Neuromas after castration have not, until now, been demonstrated in either animals or humans. However, neuromas caused by surgical trauma to peripheral nerves are described after tail docking in pigs, lambs and dogs, following nerve removal in horses, and beak trimming in poultry.
Neuromas are also described in the shoulder areas of sows with deep ulcerations.
“In human medicine, neuromas following amputation may cause chronic or neuropathic pain,” the researchers observed.
Discussing their findings, the study team noted that neuromas were found in 54% of the spermatic cords, belonging to 65% of the 20 geldings. These neuromas affected both cords in 40% of the horses.
“The neuromas found at the castration site had histological (microscopic) features compatible with traumatic neuromas described after tail docking in pigs.”
The length of the remnants of the spermatic cord did not appear to be correlated with the presence of neuromas, they said.
“Information about the horse’s age at castration or any post-surgical complications was not available, hence it was not possible to correlate the neuromas with age at castration or castration method.”
The authors noted that neuromas are more likely to form in traumatised and inflamed tissues. “Most equine traditional castration methods include severe damage of the nerves of the spermatic cord and inflammation or infection is one of the most common complications.
“In horses, most castration wounds are therefore left to secondary healing to eliminate inflammatory products from the crushed cords and tissues.”
Further, the groin is a highly mobile region, and in humans, it is known that inflammation and movement are factors in the development of painful neuromas.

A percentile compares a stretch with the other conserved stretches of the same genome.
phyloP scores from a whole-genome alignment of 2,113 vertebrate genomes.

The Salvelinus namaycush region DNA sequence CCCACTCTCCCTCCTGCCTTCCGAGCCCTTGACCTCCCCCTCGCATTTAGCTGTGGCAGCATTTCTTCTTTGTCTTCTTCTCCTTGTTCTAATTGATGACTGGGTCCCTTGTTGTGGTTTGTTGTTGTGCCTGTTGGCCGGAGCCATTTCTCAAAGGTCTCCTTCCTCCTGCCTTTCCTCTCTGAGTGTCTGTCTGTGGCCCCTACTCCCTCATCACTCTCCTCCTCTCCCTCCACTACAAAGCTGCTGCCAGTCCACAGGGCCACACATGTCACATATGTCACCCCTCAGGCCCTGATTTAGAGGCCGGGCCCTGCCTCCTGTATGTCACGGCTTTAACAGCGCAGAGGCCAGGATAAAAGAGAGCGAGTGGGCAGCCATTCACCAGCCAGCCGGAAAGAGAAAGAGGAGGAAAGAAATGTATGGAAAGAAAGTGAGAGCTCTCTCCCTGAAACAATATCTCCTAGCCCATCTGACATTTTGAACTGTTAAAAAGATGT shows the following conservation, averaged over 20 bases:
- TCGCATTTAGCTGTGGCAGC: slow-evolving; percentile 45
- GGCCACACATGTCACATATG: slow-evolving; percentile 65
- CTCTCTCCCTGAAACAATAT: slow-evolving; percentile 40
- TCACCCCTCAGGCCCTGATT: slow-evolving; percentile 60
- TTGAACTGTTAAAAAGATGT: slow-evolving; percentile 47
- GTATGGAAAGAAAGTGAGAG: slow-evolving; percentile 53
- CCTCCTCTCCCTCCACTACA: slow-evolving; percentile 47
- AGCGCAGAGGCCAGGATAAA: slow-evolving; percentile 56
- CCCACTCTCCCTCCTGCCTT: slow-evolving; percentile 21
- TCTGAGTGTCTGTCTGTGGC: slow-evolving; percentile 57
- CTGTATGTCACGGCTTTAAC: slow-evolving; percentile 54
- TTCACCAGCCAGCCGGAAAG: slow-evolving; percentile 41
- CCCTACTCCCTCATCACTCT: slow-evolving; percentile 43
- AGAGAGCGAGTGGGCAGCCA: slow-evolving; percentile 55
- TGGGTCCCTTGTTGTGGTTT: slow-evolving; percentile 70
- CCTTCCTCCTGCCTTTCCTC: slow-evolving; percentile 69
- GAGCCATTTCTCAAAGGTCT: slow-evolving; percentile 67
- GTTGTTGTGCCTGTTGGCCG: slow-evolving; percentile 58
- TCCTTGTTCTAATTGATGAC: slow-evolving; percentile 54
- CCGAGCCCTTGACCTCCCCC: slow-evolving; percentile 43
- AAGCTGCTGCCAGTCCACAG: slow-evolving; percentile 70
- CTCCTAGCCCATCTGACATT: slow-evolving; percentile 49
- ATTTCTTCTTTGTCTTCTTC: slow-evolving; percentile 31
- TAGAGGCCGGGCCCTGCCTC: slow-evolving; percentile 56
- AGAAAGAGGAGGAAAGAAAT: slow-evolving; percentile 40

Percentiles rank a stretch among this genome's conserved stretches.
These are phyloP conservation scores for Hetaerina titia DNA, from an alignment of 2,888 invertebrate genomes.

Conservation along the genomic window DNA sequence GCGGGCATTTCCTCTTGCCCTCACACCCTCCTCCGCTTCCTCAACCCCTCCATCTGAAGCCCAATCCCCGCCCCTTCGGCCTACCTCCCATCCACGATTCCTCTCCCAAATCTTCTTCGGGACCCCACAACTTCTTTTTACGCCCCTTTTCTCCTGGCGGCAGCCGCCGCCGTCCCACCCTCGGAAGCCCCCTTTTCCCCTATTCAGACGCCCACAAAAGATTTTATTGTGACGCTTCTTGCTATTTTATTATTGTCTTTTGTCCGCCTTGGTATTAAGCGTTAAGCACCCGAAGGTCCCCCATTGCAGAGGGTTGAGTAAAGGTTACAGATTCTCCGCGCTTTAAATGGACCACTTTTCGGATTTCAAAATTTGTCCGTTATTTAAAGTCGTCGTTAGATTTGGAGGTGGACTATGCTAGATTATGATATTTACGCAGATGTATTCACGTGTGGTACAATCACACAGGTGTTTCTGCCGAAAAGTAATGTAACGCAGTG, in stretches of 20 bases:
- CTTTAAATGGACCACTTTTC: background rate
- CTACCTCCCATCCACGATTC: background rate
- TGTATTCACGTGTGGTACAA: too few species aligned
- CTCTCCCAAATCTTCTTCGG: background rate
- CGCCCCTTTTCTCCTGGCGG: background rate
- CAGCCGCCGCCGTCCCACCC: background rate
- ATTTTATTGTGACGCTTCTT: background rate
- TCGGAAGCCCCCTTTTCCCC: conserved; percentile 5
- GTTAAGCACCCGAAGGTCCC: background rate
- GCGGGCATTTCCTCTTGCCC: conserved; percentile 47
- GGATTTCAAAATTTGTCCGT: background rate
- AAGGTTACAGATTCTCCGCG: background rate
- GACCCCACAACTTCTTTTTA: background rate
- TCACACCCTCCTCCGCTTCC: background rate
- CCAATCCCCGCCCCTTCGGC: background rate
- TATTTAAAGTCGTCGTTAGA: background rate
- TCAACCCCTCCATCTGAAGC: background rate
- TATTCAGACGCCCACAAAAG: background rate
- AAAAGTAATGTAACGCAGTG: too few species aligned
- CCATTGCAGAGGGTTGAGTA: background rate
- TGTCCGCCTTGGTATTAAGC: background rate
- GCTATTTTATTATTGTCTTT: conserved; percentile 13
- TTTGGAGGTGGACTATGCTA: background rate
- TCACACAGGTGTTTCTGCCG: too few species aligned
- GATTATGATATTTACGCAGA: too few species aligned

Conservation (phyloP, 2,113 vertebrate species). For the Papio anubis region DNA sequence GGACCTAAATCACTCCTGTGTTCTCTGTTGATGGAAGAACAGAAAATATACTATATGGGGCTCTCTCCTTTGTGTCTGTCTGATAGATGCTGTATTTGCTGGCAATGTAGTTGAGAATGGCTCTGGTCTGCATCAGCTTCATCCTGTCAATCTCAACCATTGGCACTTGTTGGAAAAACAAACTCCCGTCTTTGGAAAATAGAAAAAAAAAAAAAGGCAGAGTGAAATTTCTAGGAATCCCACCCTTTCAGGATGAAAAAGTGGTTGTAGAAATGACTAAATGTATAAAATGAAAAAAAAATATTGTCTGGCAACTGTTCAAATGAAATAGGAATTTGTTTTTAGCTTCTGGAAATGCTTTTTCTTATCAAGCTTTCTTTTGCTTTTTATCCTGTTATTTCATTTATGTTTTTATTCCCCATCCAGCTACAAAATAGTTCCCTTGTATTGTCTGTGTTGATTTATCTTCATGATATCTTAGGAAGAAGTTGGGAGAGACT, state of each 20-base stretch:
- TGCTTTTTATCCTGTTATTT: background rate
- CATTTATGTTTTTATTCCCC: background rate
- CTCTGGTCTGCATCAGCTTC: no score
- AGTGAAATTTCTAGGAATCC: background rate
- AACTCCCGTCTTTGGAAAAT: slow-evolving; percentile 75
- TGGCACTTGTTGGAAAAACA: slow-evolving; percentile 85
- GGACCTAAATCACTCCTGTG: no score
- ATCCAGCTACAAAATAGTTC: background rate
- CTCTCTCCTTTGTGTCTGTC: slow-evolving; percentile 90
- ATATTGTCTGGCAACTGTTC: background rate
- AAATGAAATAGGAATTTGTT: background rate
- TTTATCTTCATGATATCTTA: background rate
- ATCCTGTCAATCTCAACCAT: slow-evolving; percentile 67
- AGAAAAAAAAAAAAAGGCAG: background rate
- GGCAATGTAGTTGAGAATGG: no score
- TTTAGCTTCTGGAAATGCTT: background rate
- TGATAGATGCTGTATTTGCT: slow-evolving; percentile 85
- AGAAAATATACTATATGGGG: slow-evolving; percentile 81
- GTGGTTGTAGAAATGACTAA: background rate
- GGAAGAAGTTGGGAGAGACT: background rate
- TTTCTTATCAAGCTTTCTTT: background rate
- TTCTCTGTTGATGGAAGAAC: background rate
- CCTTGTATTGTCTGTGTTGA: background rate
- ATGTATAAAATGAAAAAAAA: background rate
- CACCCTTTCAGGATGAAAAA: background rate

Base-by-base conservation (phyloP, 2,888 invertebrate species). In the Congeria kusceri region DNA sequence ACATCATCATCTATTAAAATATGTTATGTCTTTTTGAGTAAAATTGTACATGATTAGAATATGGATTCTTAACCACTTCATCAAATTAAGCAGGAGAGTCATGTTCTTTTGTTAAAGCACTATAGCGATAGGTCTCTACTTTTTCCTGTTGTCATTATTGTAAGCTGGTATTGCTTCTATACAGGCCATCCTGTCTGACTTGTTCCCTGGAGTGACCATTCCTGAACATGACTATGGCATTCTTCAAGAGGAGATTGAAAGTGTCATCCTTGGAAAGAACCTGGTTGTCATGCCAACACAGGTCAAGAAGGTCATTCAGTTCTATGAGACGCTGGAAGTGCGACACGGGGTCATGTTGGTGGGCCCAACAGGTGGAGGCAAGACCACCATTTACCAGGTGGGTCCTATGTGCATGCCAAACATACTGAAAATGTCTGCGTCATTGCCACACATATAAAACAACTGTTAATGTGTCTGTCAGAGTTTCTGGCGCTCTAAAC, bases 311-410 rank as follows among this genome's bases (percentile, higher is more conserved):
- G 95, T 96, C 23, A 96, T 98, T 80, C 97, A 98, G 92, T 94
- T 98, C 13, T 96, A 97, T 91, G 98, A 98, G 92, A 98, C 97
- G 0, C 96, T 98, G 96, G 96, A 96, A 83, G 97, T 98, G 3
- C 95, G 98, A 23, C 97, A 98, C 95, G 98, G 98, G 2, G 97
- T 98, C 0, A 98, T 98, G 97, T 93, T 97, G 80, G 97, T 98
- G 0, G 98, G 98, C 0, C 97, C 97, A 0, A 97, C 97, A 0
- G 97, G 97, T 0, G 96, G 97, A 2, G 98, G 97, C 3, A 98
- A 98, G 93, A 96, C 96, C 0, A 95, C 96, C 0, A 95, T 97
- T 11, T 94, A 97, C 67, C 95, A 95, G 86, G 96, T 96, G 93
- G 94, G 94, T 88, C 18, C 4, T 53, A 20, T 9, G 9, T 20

“Consequently, if this also applies to horses, the current methods for castration may need revision.”
They continued: “Exactly why a neuroma becomes painful is not yet fully understood. It is not unlikely that at least some of the neuromas formed will be painful, given the anatomical location of the severed cords in a highly mobile area, and the high risk of formation of adherences due to infection.
“The present study was not, however, designed to answer whether the neuromas were painful.”
They noted that studies on human finger amputations report that 7.3% of the traumatic neuromas caused pain or altered sensation, and neuromas after inguinal hernia repair are often associated with chronic pain.
“Although the peripheral nerves differ from the testicular ones in sensory and motor composition, the mechanisms responsible for development of painful neuromas could be similar.
“Future research should aim at classifying the neuromas as painful or non-painful. This could be done both clinically and with biomarkers for pain.”
However, there are no validated methods for clinical investigation of horses with suspected painful castration neuromas.
“It is of great importance that such methods be developed. The clinical implications of possible chronic pain long after castration affect the welfare of the horse.”
Neuromas at the castration site in geldings
Emma Angelina Bengtsdotter, Stina Ekman and Pia Haubro Andersen
Acta Veterinaria Scandinavicavolume 61, Article number: 43 (2019) https://doi.org/10.1186/s13028-019-0479-8